I've had to stuff down a lot of my angry feelings towards this unfair rhetoric. I have lots of family and a few friends that support the conservative side of things. Some are more vocal than others. I'm sure my liberal rants bother them just as much as their negative posts about Obama's administrative policies bother me. I do my best to ignore them and not engage in political discourse. The last time I stepped up to say something, about 2 years ago, when I called down my cousin's teenage son for calling President Obama a Socialist on Facebook, it did not turn out well. A line had been crossed in my opinion. You do not disrespect the president by engaging in petty name calling. Period. My cousin lashed back in defense of his son, and said some pretty horrible things about my motives and my intellect in the process. We don't speak anymore. I don't like it when people parade their political views around and wave them in people's faces, like a taunt, baiting someone into an argument. Unfortunately I have a pretty big mouth and can't stand by and say nothing. The blatant disrespect that has been shown to president Obama drives me absolutely batshit crazy, and I am quick to anger when people spout brazenly stupid remarks that have no shred of truth, whatsoever.

An individual's political and religious beliefs can be so interwoven, they are impossible to separate. Our beliefs become us. So when you look down on a belief system that doesn't jive with your own, you can't help but inflict pain on that individual as well. I know I probably do that to quite a few of my friends and family when ever I go off on the utter stupidity and meanness that is Rush Limbaugh. I'm giving a pretty harsh value judgement there, and yes, it transfers on to the person who can actually sit there and listen to his outlandish rhetoric and LIKE what they hear - and yes, I think a little less of you because you do so. Just like you think a little less of me because I listen to NPR, don't go to church, and have an Obama sticker on my car.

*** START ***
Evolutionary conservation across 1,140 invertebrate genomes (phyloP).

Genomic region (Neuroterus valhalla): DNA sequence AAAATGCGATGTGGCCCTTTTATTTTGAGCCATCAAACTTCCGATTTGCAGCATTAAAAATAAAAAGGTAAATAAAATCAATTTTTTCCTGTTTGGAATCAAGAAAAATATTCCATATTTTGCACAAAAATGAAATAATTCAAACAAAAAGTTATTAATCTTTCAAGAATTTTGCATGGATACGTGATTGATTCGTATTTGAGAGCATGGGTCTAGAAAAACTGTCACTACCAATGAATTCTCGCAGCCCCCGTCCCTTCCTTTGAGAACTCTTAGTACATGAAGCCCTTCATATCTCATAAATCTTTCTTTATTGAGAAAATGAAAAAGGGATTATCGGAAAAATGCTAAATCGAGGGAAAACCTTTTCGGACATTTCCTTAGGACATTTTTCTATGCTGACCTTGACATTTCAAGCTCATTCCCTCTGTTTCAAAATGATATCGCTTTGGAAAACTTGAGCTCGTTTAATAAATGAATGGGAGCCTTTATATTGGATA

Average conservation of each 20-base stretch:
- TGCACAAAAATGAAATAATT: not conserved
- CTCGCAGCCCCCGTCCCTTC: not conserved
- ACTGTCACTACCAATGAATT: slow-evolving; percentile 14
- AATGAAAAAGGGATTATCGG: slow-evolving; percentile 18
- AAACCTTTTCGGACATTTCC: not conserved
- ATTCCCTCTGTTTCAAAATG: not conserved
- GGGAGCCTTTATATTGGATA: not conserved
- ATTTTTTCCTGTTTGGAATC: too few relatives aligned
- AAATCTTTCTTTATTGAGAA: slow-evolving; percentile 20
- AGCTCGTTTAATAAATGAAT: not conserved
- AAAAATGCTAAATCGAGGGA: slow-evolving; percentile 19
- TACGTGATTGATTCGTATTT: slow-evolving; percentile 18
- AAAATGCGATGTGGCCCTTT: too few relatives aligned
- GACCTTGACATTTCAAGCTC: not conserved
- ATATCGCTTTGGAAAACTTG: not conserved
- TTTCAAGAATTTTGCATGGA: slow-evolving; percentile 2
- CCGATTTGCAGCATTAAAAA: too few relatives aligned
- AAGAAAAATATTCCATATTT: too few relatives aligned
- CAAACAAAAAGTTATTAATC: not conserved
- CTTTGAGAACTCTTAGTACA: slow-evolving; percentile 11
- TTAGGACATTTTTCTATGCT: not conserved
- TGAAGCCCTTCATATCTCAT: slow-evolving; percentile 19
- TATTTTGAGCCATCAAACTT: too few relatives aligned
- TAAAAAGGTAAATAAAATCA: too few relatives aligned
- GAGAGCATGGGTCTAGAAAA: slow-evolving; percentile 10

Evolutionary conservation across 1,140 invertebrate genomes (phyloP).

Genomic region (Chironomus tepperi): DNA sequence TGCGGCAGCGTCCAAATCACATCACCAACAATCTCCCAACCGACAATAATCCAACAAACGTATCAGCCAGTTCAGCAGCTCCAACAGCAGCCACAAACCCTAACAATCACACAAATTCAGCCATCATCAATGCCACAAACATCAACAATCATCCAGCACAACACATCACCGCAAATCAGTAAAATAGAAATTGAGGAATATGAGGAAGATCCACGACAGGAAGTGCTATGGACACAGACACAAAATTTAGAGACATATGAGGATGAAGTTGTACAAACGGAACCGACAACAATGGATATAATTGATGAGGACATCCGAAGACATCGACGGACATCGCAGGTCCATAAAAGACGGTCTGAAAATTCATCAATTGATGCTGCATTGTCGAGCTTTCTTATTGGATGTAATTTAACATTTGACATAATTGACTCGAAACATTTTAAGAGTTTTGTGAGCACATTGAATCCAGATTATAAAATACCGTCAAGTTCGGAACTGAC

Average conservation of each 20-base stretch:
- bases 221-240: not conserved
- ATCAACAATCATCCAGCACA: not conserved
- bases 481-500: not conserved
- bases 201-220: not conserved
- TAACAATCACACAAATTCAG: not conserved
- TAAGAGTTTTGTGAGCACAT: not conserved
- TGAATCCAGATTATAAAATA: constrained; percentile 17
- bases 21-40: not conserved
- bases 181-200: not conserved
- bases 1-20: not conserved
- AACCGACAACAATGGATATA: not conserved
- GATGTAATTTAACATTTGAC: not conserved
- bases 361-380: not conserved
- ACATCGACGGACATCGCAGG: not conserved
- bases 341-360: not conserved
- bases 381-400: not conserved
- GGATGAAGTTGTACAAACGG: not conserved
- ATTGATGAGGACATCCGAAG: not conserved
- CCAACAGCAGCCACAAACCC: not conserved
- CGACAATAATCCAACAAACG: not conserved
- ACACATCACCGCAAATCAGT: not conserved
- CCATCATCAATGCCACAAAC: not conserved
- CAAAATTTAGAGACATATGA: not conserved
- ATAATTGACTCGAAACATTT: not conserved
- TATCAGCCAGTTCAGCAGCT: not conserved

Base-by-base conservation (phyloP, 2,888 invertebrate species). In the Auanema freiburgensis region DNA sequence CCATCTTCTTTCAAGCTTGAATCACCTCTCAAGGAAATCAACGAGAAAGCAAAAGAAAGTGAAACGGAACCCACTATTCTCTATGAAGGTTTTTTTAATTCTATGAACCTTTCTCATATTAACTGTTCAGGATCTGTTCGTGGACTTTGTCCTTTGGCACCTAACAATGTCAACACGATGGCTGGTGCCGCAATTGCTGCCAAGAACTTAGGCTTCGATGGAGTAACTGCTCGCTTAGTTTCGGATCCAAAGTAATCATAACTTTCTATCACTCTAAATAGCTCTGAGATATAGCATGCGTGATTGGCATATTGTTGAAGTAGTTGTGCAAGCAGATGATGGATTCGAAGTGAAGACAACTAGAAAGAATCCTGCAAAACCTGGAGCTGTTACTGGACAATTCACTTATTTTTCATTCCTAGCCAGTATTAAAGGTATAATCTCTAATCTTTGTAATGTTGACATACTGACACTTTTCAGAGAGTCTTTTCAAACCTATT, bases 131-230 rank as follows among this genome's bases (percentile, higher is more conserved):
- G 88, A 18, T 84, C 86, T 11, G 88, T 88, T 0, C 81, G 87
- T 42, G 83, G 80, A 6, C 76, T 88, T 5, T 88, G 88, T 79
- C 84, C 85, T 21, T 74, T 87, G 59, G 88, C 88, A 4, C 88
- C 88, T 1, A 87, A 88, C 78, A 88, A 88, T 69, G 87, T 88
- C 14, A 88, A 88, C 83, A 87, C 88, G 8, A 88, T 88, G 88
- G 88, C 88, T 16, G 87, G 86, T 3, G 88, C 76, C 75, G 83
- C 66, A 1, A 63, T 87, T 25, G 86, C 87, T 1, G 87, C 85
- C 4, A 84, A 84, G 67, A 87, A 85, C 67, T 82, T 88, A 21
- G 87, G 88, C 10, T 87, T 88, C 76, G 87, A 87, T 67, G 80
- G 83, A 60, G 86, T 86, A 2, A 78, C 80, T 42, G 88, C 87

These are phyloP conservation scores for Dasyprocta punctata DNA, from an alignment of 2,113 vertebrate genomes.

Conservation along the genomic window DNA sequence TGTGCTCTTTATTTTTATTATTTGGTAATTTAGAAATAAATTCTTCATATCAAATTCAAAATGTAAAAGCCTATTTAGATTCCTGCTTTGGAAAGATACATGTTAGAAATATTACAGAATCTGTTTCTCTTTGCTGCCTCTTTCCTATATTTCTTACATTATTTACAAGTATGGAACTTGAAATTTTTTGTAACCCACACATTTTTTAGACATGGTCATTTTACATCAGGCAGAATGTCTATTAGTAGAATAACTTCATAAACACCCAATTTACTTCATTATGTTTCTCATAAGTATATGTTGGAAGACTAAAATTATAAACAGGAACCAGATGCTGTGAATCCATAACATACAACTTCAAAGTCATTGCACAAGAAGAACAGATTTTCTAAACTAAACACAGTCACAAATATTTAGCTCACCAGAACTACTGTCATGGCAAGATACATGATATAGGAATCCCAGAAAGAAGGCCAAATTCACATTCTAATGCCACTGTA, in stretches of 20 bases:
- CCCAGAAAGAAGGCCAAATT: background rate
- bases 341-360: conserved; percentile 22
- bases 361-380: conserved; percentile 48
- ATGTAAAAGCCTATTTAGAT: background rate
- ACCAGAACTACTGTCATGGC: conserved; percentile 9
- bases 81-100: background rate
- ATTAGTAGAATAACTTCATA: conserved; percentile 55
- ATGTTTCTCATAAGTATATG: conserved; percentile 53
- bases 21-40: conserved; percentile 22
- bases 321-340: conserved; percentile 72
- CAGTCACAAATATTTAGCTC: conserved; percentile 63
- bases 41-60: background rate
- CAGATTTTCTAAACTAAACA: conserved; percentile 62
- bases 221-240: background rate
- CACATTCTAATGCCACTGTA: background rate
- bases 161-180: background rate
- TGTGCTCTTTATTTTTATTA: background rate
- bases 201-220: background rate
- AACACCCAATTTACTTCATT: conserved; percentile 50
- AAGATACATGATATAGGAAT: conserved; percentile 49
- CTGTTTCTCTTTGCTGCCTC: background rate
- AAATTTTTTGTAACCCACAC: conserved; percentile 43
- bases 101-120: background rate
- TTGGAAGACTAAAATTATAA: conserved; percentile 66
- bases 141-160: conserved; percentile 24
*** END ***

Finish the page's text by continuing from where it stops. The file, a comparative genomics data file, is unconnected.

So what's the point in all this? Maybe instead of always looking for someone to look down on, look for like-minded friends instead and channel your energies that way. Friends give us comfort. Hope. A sense of knowing. If you work to surround yourself with an emotional support network of those who feel as you do, then they will understand the depth to which you have searched your own soul for answers. There is safety in knowing you won't offend and that there is a reliable person to turn to when you need reassurance that it will all turn out okay, and that you don't really need to set up a perimeter trip wire to protect yourself against those 2nd amendment fans around the corner that got guns to protect themselves from you and your heathen, liberal ways. (For the record, the 2nd amendment is perfectly acceptable. Crazies like Ted Nugent are not.)

I've got a pretty good network. My husband, of course, and family and friends Pam, Deb, Amy, Shawn, Lyndy, Vickie, Gail and April have been phenomenal in the past four years in regularly posting political and social/cultural food-for-thought. You are my intellectual lifeline and I thank you from the bottom of my heart for keeping the important social issues continuously on the radar for all of us. I especially appreciated the item-by-item break down of the Affordable Care Act written in plain language (thanks, Pam!) and the regular doses of The Daily Show. (Thanks, Shawn!)

One more thing... I am so very thankful that my immediate family is my greatest emotional support network of all. I would like to give my brother a special shout out - your humor will always bring a smile to my face...even on voting day..

(I protest!!!   That's virtual vandalism!!!!!)